Framed: Depression & Suicide
Depression knows no boundaries. It rages in every corner of the world, and is one of our major medical epidemics. Unfortunately, too many individuals in the church suffer with depression in silence, believing that they should be able to "do more" to get out of the rut that they are in. Thankfully, we see throughout the Bible that many heroes of our faith also dealt with depression:
1. Moses - Numbers 11:10-15
2. Elijah - 1 Kings 19:2-4
3. David - Psalm 55:4-8, (and MANY others)
10. Jesus - John 12:27, Matthew 26, Luke 22
Other heroes of our faith that struggle with depression: Augustine, Martin Luther, John Calvin, John Wesley, Sir Isaac Newton, Florence Nightingale, Abraham Lincoln, Charles Spurgeon, C.S. Lewis, Mother Teresa, Barbara Bush, Buzz Aldrin...
Sometimes, people believe the lie that suicide is the only option for them. Suicide is never a good choice. It is not God's plan because He is for life. That said, if someone has given their life to Jesus for salvation, then nothing can separate us from God. We have eternal security.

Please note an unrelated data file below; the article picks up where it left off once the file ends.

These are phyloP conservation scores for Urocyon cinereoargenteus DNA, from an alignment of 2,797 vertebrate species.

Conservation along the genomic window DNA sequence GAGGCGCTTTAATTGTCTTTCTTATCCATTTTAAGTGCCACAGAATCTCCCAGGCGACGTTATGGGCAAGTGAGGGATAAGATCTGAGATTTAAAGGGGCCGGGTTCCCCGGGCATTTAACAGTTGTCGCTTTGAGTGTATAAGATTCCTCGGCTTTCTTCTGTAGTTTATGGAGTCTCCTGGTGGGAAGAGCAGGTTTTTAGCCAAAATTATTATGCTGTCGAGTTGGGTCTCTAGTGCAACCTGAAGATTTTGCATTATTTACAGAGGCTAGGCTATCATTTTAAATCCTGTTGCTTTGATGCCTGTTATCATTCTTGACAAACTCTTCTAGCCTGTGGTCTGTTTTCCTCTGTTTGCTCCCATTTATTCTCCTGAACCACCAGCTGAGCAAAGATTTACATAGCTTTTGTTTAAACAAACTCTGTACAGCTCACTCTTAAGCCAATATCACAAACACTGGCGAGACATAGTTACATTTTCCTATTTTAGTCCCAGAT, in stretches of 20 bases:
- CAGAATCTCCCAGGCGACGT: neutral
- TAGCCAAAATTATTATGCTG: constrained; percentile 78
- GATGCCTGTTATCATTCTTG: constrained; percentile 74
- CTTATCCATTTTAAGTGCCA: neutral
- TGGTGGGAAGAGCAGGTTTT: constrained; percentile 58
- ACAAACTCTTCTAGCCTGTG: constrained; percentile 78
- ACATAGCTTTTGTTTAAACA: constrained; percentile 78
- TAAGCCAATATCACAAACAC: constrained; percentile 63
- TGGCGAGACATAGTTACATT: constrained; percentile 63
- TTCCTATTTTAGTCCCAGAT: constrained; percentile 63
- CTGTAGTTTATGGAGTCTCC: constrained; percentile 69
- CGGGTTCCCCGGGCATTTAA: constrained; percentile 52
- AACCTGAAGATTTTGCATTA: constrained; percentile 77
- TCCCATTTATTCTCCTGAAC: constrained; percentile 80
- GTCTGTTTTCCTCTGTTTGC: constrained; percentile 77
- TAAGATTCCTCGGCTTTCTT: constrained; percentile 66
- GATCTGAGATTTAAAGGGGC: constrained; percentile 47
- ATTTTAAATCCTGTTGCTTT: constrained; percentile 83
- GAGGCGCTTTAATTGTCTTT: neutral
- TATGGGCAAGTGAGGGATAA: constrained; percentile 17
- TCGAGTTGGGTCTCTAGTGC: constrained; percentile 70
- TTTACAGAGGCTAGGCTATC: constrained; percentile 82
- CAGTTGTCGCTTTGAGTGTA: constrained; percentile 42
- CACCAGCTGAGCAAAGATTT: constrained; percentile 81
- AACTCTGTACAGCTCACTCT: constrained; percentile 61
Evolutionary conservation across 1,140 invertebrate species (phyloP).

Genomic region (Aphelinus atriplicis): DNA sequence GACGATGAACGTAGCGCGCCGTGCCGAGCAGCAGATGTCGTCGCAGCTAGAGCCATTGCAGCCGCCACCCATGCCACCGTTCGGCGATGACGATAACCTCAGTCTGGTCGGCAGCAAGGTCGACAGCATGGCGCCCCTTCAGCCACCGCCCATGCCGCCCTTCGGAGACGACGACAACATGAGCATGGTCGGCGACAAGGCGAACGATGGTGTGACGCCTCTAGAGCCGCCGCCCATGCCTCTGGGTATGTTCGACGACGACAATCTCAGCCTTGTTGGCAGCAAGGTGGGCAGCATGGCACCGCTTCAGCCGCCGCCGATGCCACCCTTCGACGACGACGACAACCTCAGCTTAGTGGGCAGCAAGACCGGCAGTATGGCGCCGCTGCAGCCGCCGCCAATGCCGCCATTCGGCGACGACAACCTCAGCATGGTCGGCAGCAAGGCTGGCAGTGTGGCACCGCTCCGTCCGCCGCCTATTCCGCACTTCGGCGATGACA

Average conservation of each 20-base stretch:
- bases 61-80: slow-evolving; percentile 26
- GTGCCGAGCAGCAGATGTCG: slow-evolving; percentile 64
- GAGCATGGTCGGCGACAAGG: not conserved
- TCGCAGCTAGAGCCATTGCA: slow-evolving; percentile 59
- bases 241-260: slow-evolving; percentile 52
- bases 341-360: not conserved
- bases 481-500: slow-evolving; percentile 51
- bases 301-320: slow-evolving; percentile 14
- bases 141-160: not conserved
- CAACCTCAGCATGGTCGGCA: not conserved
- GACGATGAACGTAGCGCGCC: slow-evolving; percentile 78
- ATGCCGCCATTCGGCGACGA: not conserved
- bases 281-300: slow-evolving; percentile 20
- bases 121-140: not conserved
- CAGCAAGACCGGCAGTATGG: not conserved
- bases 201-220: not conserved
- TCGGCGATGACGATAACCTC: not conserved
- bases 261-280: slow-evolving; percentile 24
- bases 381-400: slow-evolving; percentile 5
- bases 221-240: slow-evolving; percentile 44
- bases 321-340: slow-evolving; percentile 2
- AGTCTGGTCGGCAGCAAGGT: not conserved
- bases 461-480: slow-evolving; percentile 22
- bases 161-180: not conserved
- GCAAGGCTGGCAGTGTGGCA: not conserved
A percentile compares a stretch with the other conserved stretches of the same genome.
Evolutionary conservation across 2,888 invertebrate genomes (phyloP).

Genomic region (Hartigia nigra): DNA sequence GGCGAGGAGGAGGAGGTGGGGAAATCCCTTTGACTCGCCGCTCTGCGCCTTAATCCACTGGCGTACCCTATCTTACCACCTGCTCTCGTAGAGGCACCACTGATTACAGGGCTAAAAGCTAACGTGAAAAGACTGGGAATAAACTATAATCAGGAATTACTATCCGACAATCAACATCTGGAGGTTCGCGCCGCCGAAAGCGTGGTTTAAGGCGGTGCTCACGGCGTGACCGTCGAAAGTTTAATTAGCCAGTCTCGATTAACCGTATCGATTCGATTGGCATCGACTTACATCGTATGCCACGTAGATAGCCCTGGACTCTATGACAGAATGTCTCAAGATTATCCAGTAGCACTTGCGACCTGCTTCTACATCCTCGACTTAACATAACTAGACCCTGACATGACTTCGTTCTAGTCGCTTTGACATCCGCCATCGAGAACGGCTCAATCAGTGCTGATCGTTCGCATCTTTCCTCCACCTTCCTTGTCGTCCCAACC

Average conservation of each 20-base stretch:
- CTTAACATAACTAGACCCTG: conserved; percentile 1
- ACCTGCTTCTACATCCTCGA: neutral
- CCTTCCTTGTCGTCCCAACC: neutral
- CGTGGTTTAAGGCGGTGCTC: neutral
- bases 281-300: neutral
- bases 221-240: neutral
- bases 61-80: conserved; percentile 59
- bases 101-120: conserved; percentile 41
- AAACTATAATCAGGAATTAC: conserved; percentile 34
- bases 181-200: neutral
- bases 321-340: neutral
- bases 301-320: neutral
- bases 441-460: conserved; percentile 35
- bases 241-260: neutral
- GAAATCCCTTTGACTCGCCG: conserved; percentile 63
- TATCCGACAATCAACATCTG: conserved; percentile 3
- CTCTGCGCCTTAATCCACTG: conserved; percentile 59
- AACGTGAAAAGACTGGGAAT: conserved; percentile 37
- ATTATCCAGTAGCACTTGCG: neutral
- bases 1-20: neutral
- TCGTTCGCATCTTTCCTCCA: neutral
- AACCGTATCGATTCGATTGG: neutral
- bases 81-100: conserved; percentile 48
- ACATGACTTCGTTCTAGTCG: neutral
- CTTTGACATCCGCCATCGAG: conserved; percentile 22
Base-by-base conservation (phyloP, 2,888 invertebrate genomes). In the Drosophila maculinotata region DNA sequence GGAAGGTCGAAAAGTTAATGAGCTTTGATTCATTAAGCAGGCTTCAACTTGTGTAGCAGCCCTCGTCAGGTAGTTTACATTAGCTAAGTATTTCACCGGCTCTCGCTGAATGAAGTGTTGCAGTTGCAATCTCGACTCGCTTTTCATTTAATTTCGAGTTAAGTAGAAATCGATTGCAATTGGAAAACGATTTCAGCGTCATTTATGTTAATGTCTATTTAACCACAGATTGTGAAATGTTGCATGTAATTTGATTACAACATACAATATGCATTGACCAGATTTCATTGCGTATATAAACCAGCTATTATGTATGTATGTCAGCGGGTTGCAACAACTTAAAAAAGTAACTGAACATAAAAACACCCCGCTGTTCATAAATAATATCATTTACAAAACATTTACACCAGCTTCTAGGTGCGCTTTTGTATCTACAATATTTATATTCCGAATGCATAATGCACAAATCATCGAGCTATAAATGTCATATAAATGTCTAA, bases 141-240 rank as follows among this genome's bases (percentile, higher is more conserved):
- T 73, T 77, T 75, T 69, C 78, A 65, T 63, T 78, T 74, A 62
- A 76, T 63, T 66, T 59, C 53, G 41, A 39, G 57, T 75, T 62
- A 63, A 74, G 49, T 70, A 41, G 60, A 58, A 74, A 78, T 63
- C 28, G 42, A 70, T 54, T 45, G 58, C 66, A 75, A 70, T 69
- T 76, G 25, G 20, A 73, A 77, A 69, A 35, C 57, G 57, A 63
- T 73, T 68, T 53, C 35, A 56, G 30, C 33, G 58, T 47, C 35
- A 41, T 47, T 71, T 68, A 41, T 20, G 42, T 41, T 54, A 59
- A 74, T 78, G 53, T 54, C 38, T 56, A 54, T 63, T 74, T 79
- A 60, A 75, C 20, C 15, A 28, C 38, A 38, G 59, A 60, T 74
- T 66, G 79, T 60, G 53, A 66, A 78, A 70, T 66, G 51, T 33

Unfortunately, too many of us "buy-in" to the prosperity gospel which says for us to pray harder and believe more. This leads to these 3 false beliefs:
1. Depression (and its relatives) are spiritual so just have more faith.
2. Depression and suicide are symptoms of unbelief
3. Because of the spiritual nature of depression, science has nothing to offer.
Here is a correct view through the lens of the gospel:
1. Trinitarian Theology - We are body, mind, and spirit; and they are all related. Each must be cared for without demonizing the others.
2. A Redemptive Theology - We see Jesus working through faith and reason. This is a theology that believes science and the absolutes that God created.
3. Incarnational Theology - We believe Jesus came and dwelt among us. He understands what we are going through, and He accepts us as we are.
To Discuss Today:
1. What is the difference between sadness and depression?
2. What should you do when you are feeling despair? Why is being open about it so hard?
3. How does the "prosperity gospel" view of depression hurt The Gospel?